Monday 28 May 2018

An Improved Currency Strength Indicator plus Gold and Silver Indices?

In the past I have blogged about creating a currency strength indicator ( e.g. here, here and here ) and this post talks about a new twist on this idea.

The motivation for this came about from looking at chart plots such as this,
which shows Gold prices in the first row, Silver in the second and a selection of forex cross rates in the third and final row. The charts are on a daily time scale and show prices since the beginning of 2018 up to and including 25th May, data from Oanda.

If one looks at the price of gold and asks oneself if the price is moving up or down, the answer will depend on which gold price currency denomination chart one looks at. In the latter part of the charts ( from about time ix 70 onwards ) the gold price goes up in pounds Sterling and Euro and down in US dollars. Obviously, by looking at the relevant exchange rates in the third row, a large part of this gold price movement is due to changes in the strength of the underlying currencies. Therefore, the problem to be addressed is that movements in the price of gold are confounded with movements in the price of the currencies, and it would be ideal if the gold price movement could be separated out from the currency movements, which would then allow for the currency strengths to also be determined.

One approach I have been toying with is to postulate a simple, geometric change model whereby the price of gold is multiplied by a constant, let's call it x_g, for example x_g = 1.01 represents a 1% increase in the "intrinsic" value of gold, and then adjust the obtained value of this multiplication to take in to account the change in the value of the currency. The code box below expresses this idea, in somewhat clunky Octave code.
% xau_gbp using gbp_usd
new_val_gold_in_old_currency_value = current_data(1,1) * x_g ;
new_val_gold_in_new_currency_value = new_val_gold_in_old_currency_value * exp( -log( current_data(2,6) / current_data(1,6) ) ) ;
mse_vector(1) = log( current_data(2,1) / new_val_gold_in_new_currency_value )^2 ; 

% xau_usd using gbp_usd
new_val_gold_in_old_currency_value = current_data(1,2) * x_g ;
new_val_gold_in_new_currency_value = new_val_gold_in_old_currency_value * exp( log( current_data(2,6) / current_data(1,6) ) ) ;
mse_vector(2) = log( current_data(2,2) / new_val_gold_in_new_currency_value )^2 ; 
For this snippet, current_data is a 2-dimensional vector containing yesterday's and today's gold prices in GBP and USD, plus yesterday's and today's GBP_USD exchange rates.

The above would be repeated for all gold price currency denominations and the relevant forex pairs and be part of a function, for x_g, which is to be minimised by the Octave fminunc function. Observant readers might note that the error to be minimised is the square of the log of the accuracy ratio. Interested readers are referred to the paper A Better Measure of Relative Prediction Accuracy for Model Selection and Model Estimation for an explanation of this and why it is a suitable error metric for a geometric model.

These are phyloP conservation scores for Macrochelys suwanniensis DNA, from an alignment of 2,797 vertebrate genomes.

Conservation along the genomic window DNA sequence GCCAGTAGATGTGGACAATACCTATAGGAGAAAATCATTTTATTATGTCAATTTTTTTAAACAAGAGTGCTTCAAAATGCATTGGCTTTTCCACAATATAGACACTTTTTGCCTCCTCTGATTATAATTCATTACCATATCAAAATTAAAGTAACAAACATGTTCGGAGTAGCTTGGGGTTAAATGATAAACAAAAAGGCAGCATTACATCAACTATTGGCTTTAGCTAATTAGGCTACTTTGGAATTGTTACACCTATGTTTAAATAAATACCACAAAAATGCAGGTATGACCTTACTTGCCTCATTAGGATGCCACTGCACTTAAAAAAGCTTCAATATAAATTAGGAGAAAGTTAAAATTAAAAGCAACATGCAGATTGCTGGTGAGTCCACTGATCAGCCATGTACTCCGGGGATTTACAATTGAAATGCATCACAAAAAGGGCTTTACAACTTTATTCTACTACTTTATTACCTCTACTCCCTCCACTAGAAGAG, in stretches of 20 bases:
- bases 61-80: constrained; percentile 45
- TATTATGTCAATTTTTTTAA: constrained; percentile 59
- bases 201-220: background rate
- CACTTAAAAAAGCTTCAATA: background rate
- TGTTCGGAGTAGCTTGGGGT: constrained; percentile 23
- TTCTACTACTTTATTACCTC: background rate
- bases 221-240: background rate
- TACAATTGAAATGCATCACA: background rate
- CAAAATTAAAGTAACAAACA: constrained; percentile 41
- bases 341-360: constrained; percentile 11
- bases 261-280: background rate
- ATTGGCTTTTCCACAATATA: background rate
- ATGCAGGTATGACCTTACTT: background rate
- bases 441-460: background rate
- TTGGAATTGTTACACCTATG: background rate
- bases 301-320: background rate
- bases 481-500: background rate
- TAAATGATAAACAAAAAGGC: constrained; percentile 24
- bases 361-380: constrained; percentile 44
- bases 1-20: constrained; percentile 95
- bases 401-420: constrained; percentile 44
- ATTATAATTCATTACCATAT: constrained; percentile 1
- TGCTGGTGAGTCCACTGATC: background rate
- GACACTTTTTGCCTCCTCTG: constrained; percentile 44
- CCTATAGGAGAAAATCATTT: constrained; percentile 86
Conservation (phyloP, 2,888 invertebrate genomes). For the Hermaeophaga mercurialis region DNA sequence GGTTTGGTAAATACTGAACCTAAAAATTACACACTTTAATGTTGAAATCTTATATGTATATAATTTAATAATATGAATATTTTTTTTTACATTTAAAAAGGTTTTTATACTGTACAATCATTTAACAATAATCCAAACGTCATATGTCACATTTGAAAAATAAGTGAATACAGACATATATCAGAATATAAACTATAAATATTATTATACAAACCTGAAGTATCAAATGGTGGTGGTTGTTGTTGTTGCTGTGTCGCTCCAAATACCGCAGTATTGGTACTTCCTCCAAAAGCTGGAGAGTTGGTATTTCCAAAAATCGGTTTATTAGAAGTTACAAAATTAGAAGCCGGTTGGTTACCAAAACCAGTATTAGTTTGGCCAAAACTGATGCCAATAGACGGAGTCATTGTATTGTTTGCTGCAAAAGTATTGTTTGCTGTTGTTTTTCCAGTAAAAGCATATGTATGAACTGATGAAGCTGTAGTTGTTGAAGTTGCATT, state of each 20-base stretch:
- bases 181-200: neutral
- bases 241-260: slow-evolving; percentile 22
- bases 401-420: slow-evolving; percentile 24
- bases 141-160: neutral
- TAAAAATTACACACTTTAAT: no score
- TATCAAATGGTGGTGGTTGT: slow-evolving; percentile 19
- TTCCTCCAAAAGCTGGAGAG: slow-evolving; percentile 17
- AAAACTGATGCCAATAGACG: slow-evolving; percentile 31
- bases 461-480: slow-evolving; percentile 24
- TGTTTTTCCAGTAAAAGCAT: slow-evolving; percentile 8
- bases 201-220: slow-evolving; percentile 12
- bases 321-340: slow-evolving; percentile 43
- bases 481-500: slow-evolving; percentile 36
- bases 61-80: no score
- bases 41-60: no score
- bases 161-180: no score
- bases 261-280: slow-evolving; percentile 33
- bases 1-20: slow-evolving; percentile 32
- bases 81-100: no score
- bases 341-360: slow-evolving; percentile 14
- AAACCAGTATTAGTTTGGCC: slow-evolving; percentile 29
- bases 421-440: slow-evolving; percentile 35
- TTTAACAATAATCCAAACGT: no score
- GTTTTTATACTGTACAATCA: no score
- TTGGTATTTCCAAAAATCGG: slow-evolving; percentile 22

The chart below is a repeat of the one above, with the addition of a gold index, a silver index and currency strengths indices calculated from a preliminary subset of all gold price currency denominations using the above methodology.
In the first two rows, the blue lines are the calculated gold and silver indices, all normalised to start at the first price at the far left of each respective currency denomination. The silver index was calculated using the relationship between the gold x_g value and the xau xag ratio. Readers will see that these indices are similarly invariant to the currency in which they are expressed ( the geometric bar to bar changes in the indices are identical ) but each is highly correlated to its underlying currency. They could be calculated from an arbitrary index starting point, such as 100, and therefore can be considered to be an index of the changes in the intrinsic value of gold.

When it comes to currency strengths most indicators I have come across are variations of a single theme, namely: averages of all the changes for a given set of forex pairs, whether these changes be expressed as logs, percentages, values or whatever. Now that we have an absolute, intrinsic value gold index, it is a simple matter to parse out the change in the currency from the change in the gold price in this currency.

The third row of the second chart above shows these currency strengths for the two base currencies plotted - GBP and EUR - again normalised to the first charted price on the left. Although in this chart only observable for the Euro, it can be seen that the index again is invariant, similar to gold and silver above. Perhaps more interestingly, the red line is a cumulative product of the ratio of base currency index change to the term currency index change, normalised as described above. It can be seen that the red line almost exactly overwrites the underlying black line, which is the actual cross rate plot. This red line is plotted as a sanity check and it is gratifying to see such an accurate overwrite.

I think this idea shows great promise and for the nearest future I shall be working to extend it beyond the preliminary data set used above. More in due course.